• The flavor does not equal taste – flavor is the experience of tastes coming together with smell, texture, temperature, vision  
  • It’s possible there are additional tastes, such as fat (but this is really more of a textural stimulation), metallic (we don’t like to eat it but we know what it tastes like)
  • When you burn your tongue on hot food or beverage, taste receptors and somatosensory cells are disrupted but will be renewed
  • Sweet vs. bitter: diametrically opposed flavors which evoke different behaviors
    • Sweet has a positive valence independent of flavor and quality – sweet activates the amygdala         
    • Bitter has a negative valence and evokes aversive behaviors
  • Conditioned taste aversion: you can train animals to change the nature, quality, and meaning of a stimulus as a function of its state

The Addictive Nature Of Sugar & “Gut-Brain Axis”

  • Perception and craving for sugar happen at multiple stages: (1) receptors in tongue sensing sugar which seek more as they become desensitized; (2) loss of signaling by continuous activating of circuit
  • Sugar activates reward-pleasure centers in ways that dramatically change our internal state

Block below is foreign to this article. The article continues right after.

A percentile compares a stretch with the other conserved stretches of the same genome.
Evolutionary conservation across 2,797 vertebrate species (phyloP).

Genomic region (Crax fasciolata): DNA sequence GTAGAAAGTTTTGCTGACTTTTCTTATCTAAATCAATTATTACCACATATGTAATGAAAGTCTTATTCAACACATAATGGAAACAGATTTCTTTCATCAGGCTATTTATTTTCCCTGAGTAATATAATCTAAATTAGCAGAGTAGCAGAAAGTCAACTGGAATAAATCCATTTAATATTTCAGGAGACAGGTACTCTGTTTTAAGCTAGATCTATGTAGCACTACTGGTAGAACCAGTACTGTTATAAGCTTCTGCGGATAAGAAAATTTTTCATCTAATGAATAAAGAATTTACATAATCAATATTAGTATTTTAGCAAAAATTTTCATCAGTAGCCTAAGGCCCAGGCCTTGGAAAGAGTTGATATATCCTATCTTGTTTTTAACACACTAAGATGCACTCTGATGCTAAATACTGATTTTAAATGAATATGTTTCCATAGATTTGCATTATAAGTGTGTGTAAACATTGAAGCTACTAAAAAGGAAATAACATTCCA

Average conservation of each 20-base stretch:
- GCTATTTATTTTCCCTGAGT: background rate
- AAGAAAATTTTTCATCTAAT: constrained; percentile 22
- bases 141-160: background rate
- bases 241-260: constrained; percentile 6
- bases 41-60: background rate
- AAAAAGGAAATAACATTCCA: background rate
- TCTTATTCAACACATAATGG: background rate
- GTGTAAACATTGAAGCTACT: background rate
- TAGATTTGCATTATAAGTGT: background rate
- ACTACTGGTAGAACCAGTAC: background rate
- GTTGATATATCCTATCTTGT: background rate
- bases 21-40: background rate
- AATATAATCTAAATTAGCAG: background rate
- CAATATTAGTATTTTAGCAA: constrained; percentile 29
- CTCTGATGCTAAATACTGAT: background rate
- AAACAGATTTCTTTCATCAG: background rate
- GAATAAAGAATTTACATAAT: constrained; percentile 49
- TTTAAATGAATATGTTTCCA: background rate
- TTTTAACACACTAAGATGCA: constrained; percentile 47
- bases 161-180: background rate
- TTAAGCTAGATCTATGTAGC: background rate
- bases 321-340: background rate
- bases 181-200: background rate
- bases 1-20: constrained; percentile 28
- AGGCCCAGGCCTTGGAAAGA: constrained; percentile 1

• The body tells the brain what you need
  • The brain monitors & modulates the state of all organs and systems in the body to ensure everything works together to achieve healthy physiology
  • The brain creates associations that food is coming & signals to the pancreas to release insulin in anticipation
  • The vagus nerve innervates the majority of organs in the body, monitors function, sends signals to the brain, and responds accordingly
  • The vagus nerve carries thousands of fibers with different meanings associated with their specific task
  • The brain is the conductor of the physiology of orchestra and metabolism
  • Like versus want: “liking” sugar is a function of the taste system (sweet); “wanting” sugar is a function of the gut-brain axis
  • Gut-brain axis drives sugar preference: mice will drink exponentially more from sugar versus water if given the choice; once sweet receptors are removed, it will still drink sugar because mouse learned behavior and detects it via smell, location, etc.
  • Sugar is recognized on its own then cells in the intestine cell signal to the brain via vagal ganglia which reinforce desire and pursuit

Brain Sensors & Processed Foods

  • Sugar, fat, and amino acids are essential nutrients for all animals
  • The taste system gives us immediate recognition, but the gut-brain axis reinforces it only when the brain doubles down
  • Highly processed foods highjack the gut-brain axis, continuously reinforcing “wanting”
  • We have a destructive reliance on foods that are not healthy
  • Processed foods are already broken down so your system doesn’t have to work in the same ways it would if the food were natural
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Notes By Maryann